Overall, this is an excellent introduction to the concepts of time, measuring it and its importance to science. It is pitched just right so that an adult can feel they are getting some worthwhile material, but a younger reader can also enjoy it. There is plenty to capture the interest, and a good balance of the historical and the scientific. Although the approach won’t work for everyone, and occasionally can over-simplify, I would still heartily recommend it, as time is subject that really isn’t covered enough in popular science.
Hardback:  
Also in paperback:  
Review by Brian Clegg

Comments

Popular posts from this blog

Four Way Interview - Tom Cabot

Tom Cabot is a London-based book editor and designer with a background in experimental psychology, natural science and graphic design. He founded the London-based packaging company, Ketchup, and has produced and illustrated many books for the British Film Institute, Penguin and the Royal Institute of British Architects. Tom has held a lifelong passion to explain science graphically and inclusively ... ever since being blown away by Ray and Charles Eames’ Powers of Ten at an early age. His first book is Eureka, an infographic guide to science.

Why infographics?
For me infographics provided a way to present heavy-lifting science in an alluring and playful, but ultimately illuminating, way. And I love visualising data and making it as attractive as the ideas are.  The novelty of the presentation hopefully gets the reader to look afresh. I love the idea of luring in readers who might normally be put off by drier, more monotone science – people who left science behind at 16. I wanted the boo…

Einstein's Greatest Mistake - David Bodanis ****

Books on Einstein and his work are not exactly thin on the ground. There's even been more than one book before with a title centring on Einstein's mistake or mistakes. So to make a new title worthwhile it has do something different - and David Bodanis certainly achieves this with Einstein's Greatest Mistake. If I'm honest, the book isn't the greatest on the science or the history - but what it does superbly is tell a story. The question we have to answer is why that justifies considering this to be a good book.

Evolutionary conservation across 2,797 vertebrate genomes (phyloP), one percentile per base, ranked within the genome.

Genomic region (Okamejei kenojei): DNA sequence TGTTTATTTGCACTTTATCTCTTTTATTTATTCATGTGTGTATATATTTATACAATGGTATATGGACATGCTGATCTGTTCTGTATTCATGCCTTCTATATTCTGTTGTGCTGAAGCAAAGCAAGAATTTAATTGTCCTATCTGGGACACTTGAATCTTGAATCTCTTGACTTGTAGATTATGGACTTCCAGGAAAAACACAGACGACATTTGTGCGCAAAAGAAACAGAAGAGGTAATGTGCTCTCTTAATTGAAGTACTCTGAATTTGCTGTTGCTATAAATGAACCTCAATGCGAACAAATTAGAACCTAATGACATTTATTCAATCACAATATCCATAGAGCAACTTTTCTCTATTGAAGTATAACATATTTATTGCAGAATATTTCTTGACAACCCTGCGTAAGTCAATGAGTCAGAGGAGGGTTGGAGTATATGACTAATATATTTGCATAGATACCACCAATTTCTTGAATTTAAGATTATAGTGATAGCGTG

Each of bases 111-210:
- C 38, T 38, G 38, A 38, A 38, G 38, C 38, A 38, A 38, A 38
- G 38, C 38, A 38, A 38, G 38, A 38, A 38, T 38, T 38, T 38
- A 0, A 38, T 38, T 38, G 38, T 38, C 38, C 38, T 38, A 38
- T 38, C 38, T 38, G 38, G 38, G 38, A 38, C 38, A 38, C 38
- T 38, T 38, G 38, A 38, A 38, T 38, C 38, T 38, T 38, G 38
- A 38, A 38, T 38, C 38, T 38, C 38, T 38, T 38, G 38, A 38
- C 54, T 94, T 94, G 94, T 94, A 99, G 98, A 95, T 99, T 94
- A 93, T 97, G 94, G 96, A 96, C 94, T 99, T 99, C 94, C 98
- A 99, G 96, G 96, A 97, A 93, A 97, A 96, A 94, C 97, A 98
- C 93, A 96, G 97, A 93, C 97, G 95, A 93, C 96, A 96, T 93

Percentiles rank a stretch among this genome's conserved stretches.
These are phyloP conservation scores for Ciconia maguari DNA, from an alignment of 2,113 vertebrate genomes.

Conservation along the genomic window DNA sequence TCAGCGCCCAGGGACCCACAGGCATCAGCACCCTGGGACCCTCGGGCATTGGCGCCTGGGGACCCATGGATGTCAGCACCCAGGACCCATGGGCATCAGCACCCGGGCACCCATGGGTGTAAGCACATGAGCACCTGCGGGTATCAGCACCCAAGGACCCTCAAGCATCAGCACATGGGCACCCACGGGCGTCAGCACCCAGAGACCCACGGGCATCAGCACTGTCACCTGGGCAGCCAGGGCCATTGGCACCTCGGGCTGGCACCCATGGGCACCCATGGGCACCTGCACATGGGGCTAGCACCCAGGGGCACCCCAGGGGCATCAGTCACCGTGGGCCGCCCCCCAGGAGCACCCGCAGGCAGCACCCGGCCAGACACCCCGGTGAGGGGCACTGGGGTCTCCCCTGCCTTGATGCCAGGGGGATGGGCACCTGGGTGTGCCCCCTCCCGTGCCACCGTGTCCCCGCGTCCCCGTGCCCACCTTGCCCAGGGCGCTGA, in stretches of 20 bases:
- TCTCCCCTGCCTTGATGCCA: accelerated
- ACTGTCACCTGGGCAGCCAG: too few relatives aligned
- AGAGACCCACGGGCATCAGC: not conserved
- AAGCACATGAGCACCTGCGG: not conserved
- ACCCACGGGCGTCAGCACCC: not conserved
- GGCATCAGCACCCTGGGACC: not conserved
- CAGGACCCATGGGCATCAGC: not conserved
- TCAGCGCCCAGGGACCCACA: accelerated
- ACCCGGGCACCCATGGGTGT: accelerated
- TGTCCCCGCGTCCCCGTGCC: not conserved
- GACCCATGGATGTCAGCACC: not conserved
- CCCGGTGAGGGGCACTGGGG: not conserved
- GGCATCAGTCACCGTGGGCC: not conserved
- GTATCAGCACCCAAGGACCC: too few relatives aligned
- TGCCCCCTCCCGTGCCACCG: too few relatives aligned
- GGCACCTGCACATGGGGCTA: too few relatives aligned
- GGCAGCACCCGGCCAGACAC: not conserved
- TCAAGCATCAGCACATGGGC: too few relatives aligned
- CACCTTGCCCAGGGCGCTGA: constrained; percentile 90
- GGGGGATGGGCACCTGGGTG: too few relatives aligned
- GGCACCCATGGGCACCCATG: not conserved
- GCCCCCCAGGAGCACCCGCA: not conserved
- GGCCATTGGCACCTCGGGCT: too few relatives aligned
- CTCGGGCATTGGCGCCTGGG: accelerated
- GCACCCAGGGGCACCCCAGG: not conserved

I would compare Einstein's Greatest Mistake with the movie Lincoln -  it is, in effect, a biopic in book form with all the glory and flaws that can bring. Compared with a good biography, a biopic will distort the truth and emphasise parts of the story that aren't significant because they make for a good screen scene. But I would much rather someone watched the movie than never found out anything about Lincoln - and similarly I'd much rather someon…

A Tale of Seven Scientists - Eric Scerri ***

Scientists sometimes tell us we're in a post-philosophy world. For example, Stephen Hawking and Leonard Mlodinow in The Grand Design bluntly say that that philosophy is 'dead' - no longer required, as science can do its job far better. However, other scientists recognise the benefits of philosophy, particularly when it is applied to their own discipline. One such is Eric Scerri, probably the world's greatest expert on the periodic table, who in this challenging book sets out to modify the philosophical models of scientific progress.

I ought to say straight away that A Tale of Seven Scientists sits somewhere on the cusp between popular science and a heavy duty academic title. For reasons that will become clear, I could only give it three stars if rating it as popular science, but it deserves more if we don't worry too much about it being widely accessible.

One minor problem with accessibility is that I've never read a book that took so long to get started. First t…